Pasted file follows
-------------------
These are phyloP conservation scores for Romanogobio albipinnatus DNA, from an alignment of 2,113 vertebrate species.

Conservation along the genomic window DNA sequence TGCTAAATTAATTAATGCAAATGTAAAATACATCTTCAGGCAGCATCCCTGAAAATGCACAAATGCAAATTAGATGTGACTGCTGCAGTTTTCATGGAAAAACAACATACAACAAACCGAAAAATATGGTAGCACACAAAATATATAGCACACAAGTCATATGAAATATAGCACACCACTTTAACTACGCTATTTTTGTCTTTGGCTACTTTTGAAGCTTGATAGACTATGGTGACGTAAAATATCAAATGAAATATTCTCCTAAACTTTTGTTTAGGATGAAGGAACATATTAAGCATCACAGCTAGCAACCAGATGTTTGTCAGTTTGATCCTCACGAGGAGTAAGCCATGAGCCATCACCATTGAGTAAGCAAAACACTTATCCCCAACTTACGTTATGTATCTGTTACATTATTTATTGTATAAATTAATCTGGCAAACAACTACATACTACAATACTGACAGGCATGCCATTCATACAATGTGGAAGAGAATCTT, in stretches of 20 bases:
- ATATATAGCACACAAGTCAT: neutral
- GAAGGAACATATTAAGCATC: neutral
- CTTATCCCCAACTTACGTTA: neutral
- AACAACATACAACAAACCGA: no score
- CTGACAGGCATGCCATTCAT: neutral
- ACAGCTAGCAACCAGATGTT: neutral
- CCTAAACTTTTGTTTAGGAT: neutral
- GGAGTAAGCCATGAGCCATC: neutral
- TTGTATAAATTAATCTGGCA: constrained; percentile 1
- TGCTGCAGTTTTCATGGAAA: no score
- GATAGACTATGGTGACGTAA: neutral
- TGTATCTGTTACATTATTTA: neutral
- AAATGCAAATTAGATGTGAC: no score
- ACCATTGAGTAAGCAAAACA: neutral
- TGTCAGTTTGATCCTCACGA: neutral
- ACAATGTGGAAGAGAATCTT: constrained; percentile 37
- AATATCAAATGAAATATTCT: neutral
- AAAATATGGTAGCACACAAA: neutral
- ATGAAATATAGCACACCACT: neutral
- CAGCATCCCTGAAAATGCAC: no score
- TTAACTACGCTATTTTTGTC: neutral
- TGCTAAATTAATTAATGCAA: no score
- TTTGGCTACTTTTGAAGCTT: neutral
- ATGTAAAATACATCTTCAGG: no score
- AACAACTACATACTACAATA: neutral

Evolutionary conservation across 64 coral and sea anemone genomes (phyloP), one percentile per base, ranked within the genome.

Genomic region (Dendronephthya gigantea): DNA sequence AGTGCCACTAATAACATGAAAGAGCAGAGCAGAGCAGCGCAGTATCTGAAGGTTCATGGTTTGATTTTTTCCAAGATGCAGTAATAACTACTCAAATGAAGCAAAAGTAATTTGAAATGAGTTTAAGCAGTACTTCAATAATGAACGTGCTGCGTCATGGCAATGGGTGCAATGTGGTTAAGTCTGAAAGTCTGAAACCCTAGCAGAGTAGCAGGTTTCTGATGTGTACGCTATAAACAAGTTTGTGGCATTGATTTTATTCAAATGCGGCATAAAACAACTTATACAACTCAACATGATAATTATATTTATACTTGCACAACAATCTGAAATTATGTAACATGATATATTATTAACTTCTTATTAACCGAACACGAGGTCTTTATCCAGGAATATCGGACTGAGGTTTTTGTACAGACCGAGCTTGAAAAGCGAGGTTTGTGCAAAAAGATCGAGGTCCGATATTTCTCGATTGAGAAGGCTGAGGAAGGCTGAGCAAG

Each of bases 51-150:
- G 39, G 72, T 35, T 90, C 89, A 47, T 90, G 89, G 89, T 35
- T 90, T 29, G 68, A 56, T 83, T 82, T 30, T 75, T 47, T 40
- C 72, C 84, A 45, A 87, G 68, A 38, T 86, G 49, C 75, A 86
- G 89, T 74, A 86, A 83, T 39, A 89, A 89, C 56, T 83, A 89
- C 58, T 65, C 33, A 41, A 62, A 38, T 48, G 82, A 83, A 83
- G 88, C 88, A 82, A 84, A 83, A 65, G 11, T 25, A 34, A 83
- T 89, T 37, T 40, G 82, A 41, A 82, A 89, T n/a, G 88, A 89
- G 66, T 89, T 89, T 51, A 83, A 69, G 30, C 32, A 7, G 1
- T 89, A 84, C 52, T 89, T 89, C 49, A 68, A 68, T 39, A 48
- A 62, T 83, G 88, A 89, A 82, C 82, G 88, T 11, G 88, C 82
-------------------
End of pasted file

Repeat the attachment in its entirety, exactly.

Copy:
These are phyloP conservation scores for Romanogobio albipinnatus DNA, from an alignment of 2,113 vertebrate species.

Conservation along the genomic window DNA sequence TGCTAAATTAATTAATGCAAATGTAAAATACATCTTCAGGCAGCATCCCTGAAAATGCACAAATGCAAATTAGATGTGACTGCTGCAGTTTTCATGGAAAAACAACATACAACAAACCGAAAAATATGGTAGCACACAAAATATATAGCACACAAGTCATATGAAATATAGCACACCACTTTAACTACGCTATTTTTGTCTTTGGCTACTTTTGAAGCTTGATAGACTATGGTGACGTAAAATATCAAATGAAATATTCTCCTAAACTTTTGTTTAGGATGAAGGAACATATTAAGCATCACAGCTAGCAACCAGATGTTTGTCAGTTTGATCCTCACGAGGAGTAAGCCATGAGCCATCACCATTGAGTAAGCAAAACACTTATCCCCAACTTACGTTATGTATCTGTTACATTATTTATTGTATAAATTAATCTGGCAAACAACTACATACTACAATACTGACAGGCATGCCATTCATACAATGTGGAAGAGAATCTT, in stretches of 20 bases:
- ATATATAGCACACAAGTCAT: neutral
- GAAGGAACATATTAAGCATC: neutral
- CTTATCCCCAACTTACGTTA: neutral
- AACAACATACAACAAACCGA: no score
- CTGACAGGCATGCCATTCAT: neutral
- ACAGCTAGCAACCAGATGTT: neutral
- CCTAAACTTTTGTTTAGGAT: neutral
- GGAGTAAGCCATGAGCCATC: neutral
- TTGTATAAATTAATCTGGCA: constrained; percentile 1
- TGCTGCAGTTTTCATGGAAA: no score
- GATAGACTATGGTGACGTAA: neutral
- TGTATCTGTTACATTATTTA: neutral
- AAATGCAAATTAGATGTGAC: no score
- ACCATTGAGTAAGCAAAACA: neutral
- TGTCAGTTTGATCCTCACGA: neutral
- ACAATGTGGAAGAGAATCTT: constrained; percentile 37
- AATATCAAATGAAATATTCT: neutral
- AAAATATGGTAGCACACAAA: neutral
- ATGAAATATAGCACACCACT: neutral
- CAGCATCCCTGAAAATGCAC: no score
- TTAACTACGCTATTTTTGTC: neutral
- TGCTAAATTAATTAATGCAA: no score
- TTTGGCTACTTTTGAAGCTT: neutral
- ATGTAAAATACATCTTCAGG: no score
- AACAACTACATACTACAATA: neutral

Evolutionary conservation across 64 coral and sea anemone genomes (phyloP), one percentile per base, ranked within the genome.

Genomic region (Dendronephthya gigantea): DNA sequence AGTGCCACTAATAACATGAAAGAGCAGAGCAGAGCAGCGCAGTATCTGAAGGTTCATGGTTTGATTTTTTCCAAGATGCAGTAATAACTACTCAAATGAAGCAAAAGTAATTTGAAATGAGTTTAAGCAGTACTTCAATAATGAACGTGCTGCGTCATGGCAATGGGTGCAATGTGGTTAAGTCTGAAAGTCTGAAACCCTAGCAGAGTAGCAGGTTTCTGATGTGTACGCTATAAACAAGTTTGTGGCATTGATTTTATTCAAATGCGGCATAAAACAACTTATACAACTCAACATGATAATTATATTTATACTTGCACAACAATCTGAAATTATGTAACATGATATATTATTAACTTCTTATTAACCGAACACGAGGTCTTTATCCAGGAATATCGGACTGAGGTTTTTGTACAGACCGAGCTTGAAAAGCGAGGTTTGTGCAAAAAGATCGAGGTCCGATATTTCTCGATTGAGAAGGCTGAGGAAGGCTGAGCAAG

Each of bases 51-150:
- G 39, G 72, T 35, T 90, C 89, A 47, T 90, G 89, G 89, T 35
- T 90, T 29, G 68, A 56, T 83, T 82, T 30, T 75, T 47, T 40
- C 72, C 84, A 45, A 87, G 68, A 38, T 86, G 49, C 75, A 86
- G 89, T 74, A 86, A 83, T 39, A 89, A 89, C 56, T 83, A 89
- C 58, T 65, C 33, A 41, A 62, A 38, T 48, G 82, A 83, A 83
- G 88, C 88, A 82, A 84, A 83, A 65, G 11, T 25, A 34, A 83
- T 89, T 37, T 40, G 82, A 41, A 82, A 89, T n/a, G 88, A 89
- G 66, T 89, T 89, T 51, A 83, A 69, G 30, C 32, A 7, G 1
- T 89, A 84, C 52, T 89, T 89, C 49, A 68, A 68, T 39, A 48
- A 62, T 83, G 88, A 89, A 82, C 82, G 88, T 11, G 88, C 82